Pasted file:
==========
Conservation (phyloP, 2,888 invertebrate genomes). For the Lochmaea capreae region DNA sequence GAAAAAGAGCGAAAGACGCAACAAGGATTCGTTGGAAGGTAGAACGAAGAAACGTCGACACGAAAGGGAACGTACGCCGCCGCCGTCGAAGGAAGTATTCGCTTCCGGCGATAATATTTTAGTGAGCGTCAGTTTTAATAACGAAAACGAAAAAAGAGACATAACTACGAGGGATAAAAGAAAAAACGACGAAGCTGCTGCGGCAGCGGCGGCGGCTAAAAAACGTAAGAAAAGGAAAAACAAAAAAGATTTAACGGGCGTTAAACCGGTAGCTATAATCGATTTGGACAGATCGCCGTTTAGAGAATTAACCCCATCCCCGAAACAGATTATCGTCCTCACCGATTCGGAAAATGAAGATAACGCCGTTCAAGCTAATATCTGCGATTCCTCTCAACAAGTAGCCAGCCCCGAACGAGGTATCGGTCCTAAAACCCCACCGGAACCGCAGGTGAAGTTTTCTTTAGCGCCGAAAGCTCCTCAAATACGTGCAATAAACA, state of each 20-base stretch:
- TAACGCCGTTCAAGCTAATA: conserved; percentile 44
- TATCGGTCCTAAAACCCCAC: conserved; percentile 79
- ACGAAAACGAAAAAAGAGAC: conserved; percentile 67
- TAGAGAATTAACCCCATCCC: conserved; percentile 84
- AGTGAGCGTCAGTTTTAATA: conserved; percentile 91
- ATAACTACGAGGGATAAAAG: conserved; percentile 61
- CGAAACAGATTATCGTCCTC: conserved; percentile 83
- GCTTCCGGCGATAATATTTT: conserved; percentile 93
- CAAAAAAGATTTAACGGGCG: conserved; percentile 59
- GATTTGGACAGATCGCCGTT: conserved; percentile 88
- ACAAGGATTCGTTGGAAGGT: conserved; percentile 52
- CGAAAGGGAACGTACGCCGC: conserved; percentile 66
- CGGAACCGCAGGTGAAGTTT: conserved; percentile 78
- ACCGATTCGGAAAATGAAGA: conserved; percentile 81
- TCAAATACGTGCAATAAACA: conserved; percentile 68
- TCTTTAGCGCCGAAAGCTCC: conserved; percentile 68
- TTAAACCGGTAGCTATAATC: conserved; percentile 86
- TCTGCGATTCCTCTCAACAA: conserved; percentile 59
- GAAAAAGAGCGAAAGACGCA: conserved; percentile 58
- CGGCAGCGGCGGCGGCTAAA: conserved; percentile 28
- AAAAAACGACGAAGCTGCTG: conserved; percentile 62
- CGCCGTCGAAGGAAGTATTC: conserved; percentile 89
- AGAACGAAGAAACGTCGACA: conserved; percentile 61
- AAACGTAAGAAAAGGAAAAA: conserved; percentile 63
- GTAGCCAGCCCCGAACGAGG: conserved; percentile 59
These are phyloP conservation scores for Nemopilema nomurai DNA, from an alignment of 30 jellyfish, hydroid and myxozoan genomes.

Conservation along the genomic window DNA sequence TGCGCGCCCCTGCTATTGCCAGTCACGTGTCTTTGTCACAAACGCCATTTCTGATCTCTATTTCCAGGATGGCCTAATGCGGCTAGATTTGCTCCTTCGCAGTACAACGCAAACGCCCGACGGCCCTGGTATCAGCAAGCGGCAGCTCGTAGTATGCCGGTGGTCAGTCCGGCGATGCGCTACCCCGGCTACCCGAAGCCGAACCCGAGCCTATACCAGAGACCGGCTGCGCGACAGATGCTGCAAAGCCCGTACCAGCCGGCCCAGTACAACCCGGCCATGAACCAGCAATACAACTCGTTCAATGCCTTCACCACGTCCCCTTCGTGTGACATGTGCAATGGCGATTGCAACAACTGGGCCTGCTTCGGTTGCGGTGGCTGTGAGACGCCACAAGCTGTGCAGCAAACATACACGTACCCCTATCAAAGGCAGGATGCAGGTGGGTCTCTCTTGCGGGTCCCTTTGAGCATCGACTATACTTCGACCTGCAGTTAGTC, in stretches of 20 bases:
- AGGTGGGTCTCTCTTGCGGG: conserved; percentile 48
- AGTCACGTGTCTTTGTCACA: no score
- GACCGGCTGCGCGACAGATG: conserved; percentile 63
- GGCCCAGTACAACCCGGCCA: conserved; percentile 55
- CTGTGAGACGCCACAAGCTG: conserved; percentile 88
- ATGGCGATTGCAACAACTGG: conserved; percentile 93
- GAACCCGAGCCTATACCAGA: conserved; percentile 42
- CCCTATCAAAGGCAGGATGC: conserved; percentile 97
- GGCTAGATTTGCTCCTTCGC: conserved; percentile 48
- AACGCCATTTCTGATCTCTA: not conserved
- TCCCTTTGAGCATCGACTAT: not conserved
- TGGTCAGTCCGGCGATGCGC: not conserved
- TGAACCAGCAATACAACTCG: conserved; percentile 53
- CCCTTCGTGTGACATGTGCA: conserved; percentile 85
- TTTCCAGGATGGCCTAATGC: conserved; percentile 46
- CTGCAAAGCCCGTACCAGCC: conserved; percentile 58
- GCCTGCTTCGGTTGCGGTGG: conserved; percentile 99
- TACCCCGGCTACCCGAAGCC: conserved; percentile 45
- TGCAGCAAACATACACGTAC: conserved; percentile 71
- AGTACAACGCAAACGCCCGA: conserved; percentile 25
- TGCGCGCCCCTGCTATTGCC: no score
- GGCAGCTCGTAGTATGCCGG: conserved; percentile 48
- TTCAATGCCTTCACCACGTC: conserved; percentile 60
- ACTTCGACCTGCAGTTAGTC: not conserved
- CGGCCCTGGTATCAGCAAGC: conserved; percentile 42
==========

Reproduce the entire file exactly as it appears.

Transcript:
Conservation (phyloP, 2,888 invertebrate genomes). For the Lochmaea capreae region DNA sequence GAAAAAGAGCGAAAGACGCAACAAGGATTCGTTGGAAGGTAGAACGAAGAAACGTCGACACGAAAGGGAACGTACGCCGCCGCCGTCGAAGGAAGTATTCGCTTCCGGCGATAATATTTTAGTGAGCGTCAGTTTTAATAACGAAAACGAAAAAAGAGACATAACTACGAGGGATAAAAGAAAAAACGACGAAGCTGCTGCGGCAGCGGCGGCGGCTAAAAAACGTAAGAAAAGGAAAAACAAAAAAGATTTAACGGGCGTTAAACCGGTAGCTATAATCGATTTGGACAGATCGCCGTTTAGAGAATTAACCCCATCCCCGAAACAGATTATCGTCCTCACCGATTCGGAAAATGAAGATAACGCCGTTCAAGCTAATATCTGCGATTCCTCTCAACAAGTAGCCAGCCCCGAACGAGGTATCGGTCCTAAAACCCCACCGGAACCGCAGGTGAAGTTTTCTTTAGCGCCGAAAGCTCCTCAAATACGTGCAATAAACA, state of each 20-base stretch:
- TAACGCCGTTCAAGCTAATA: conserved; percentile 44
- TATCGGTCCTAAAACCCCAC: conserved; percentile 79
- ACGAAAACGAAAAAAGAGAC: conserved; percentile 67
- TAGAGAATTAACCCCATCCC: conserved; percentile 84
- AGTGAGCGTCAGTTTTAATA: conserved; percentile 91
- ATAACTACGAGGGATAAAAG: conserved; percentile 61
- CGAAACAGATTATCGTCCTC: conserved; percentile 83
- GCTTCCGGCGATAATATTTT: conserved; percentile 93
- CAAAAAAGATTTAACGGGCG: conserved; percentile 59
- GATTTGGACAGATCGCCGTT: conserved; percentile 88
- ACAAGGATTCGTTGGAAGGT: conserved; percentile 52
- CGAAAGGGAACGTACGCCGC: conserved; percentile 66
- CGGAACCGCAGGTGAAGTTT: conserved; percentile 78
- ACCGATTCGGAAAATGAAGA: conserved; percentile 81
- TCAAATACGTGCAATAAACA: conserved; percentile 68
- TCTTTAGCGCCGAAAGCTCC: conserved; percentile 68
- TTAAACCGGTAGCTATAATC: conserved; percentile 86
- TCTGCGATTCCTCTCAACAA: conserved; percentile 59
- GAAAAAGAGCGAAAGACGCA: conserved; percentile 58
- CGGCAGCGGCGGCGGCTAAA: conserved; percentile 28
- AAAAAACGACGAAGCTGCTG: conserved; percentile 62
- CGCCGTCGAAGGAAGTATTC: conserved; percentile 89
- AGAACGAAGAAACGTCGACA: conserved; percentile 61
- AAACGTAAGAAAAGGAAAAA: conserved; percentile 63
- GTAGCCAGCCCCGAACGAGG: conserved; percentile 59
These are phyloP conservation scores for Nemopilema nomurai DNA, from an alignment of 30 jellyfish, hydroid and myxozoan genomes.

Conservation along the genomic window DNA sequence TGCGCGCCCCTGCTATTGCCAGTCACGTGTCTTTGTCACAAACGCCATTTCTGATCTCTATTTCCAGGATGGCCTAATGCGGCTAGATTTGCTCCTTCGCAGTACAACGCAAACGCCCGACGGCCCTGGTATCAGCAAGCGGCAGCTCGTAGTATGCCGGTGGTCAGTCCGGCGATGCGCTACCCCGGCTACCCGAAGCCGAACCCGAGCCTATACCAGAGACCGGCTGCGCGACAGATGCTGCAAAGCCCGTACCAGCCGGCCCAGTACAACCCGGCCATGAACCAGCAATACAACTCGTTCAATGCCTTCACCACGTCCCCTTCGTGTGACATGTGCAATGGCGATTGCAACAACTGGGCCTGCTTCGGTTGCGGTGGCTGTGAGACGCCACAAGCTGTGCAGCAAACATACACGTACCCCTATCAAAGGCAGGATGCAGGTGGGTCTCTCTTGCGGGTCCCTTTGAGCATCGACTATACTTCGACCTGCAGTTAGTC, in stretches of 20 bases:
- AGGTGGGTCTCTCTTGCGGG: conserved; percentile 48
- AGTCACGTGTCTTTGTCACA: no score
- GACCGGCTGCGCGACAGATG: conserved; percentile 63
- GGCCCAGTACAACCCGGCCA: conserved; percentile 55
- CTGTGAGACGCCACAAGCTG: conserved; percentile 88
- ATGGCGATTGCAACAACTGG: conserved; percentile 93
- GAACCCGAGCCTATACCAGA: conserved; percentile 42
- CCCTATCAAAGGCAGGATGC: conserved; percentile 97
- GGCTAGATTTGCTCCTTCGC: conserved; percentile 48
- AACGCCATTTCTGATCTCTA: not conserved
- TCCCTTTGAGCATCGACTAT: not conserved
- TGGTCAGTCCGGCGATGCGC: not conserved
- TGAACCAGCAATACAACTCG: conserved; percentile 53
- CCCTTCGTGTGACATGTGCA: conserved; percentile 85
- TTTCCAGGATGGCCTAATGC: conserved; percentile 46
- CTGCAAAGCCCGTACCAGCC: conserved; percentile 58
- GCCTGCTTCGGTTGCGGTGG: conserved; percentile 99
- TACCCCGGCTACCCGAAGCC: conserved; percentile 45
- TGCAGCAAACATACACGTAC: conserved; percentile 71
- AGTACAACGCAAACGCCCGA: conserved; percentile 25
- TGCGCGCCCCTGCTATTGCC: no score
- GGCAGCTCGTAGTATGCCGG: conserved; percentile 48
- TTCAATGCCTTCACCACGTC: conserved; percentile 60
- ACTTCGACCTGCAGTTAGTC: not conserved
- CGGCCCTGGTATCAGCAAGC: conserved; percentile 42